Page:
The Audubon Society responded to the public outcry and edited William’s story. They also put out a statement saying they do not support poisoning stray and feral cats with Tylenol, but they still advocate to trap cats and bring them to local shelters. They are anti-TNR.
I agree that indoor pet cats should be kept indoors for the safety of the cats and wildlife.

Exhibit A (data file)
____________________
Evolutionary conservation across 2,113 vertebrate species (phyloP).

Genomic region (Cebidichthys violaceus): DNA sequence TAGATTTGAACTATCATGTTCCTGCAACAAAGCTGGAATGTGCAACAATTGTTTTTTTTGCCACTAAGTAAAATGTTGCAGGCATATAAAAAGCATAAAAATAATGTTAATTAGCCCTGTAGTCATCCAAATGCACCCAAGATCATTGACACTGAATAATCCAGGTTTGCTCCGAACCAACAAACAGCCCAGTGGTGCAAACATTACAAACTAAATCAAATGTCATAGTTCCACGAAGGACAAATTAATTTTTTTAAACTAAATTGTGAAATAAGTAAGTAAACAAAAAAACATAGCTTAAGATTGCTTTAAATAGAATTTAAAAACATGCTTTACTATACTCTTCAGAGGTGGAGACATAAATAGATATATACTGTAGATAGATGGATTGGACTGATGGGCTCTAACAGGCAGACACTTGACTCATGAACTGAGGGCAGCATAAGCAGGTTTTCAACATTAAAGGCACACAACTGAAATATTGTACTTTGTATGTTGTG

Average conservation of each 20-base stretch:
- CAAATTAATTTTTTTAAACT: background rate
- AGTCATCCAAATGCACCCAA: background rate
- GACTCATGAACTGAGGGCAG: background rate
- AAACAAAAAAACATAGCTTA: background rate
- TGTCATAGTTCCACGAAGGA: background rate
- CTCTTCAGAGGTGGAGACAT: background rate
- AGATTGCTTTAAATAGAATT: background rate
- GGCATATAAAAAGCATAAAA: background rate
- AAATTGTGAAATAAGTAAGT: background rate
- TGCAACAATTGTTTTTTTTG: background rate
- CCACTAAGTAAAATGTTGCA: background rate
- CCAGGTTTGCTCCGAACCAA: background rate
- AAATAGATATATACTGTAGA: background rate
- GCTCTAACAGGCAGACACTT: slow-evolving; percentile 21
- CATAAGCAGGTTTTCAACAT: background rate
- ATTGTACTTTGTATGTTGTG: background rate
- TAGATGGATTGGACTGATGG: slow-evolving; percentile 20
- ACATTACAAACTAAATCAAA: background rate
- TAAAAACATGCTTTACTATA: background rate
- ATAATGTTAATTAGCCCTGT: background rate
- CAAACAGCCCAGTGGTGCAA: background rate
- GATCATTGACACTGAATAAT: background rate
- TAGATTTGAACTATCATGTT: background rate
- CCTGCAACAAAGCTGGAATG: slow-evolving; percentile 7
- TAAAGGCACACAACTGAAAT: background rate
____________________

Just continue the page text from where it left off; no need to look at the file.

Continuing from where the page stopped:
However, stray and feral cats are outside through no fault of their own. I practice Trap-Neuter-Return to help contain the colonies’ populations. I feed and provide shelter for the cats. Since feral cats are opportunistic feeders they will conserve their energy and look for the free handout, rather than spending time and energy hunting for food.Birds and other wildlife also appear to be opportunistic feeders. I have seen them eat cat food that I left out. I try not to leave out cat food all day for this reason, but I have seen birds hop into my cat feeding areas looking for food. What if they were to eat cat food that was poisoned?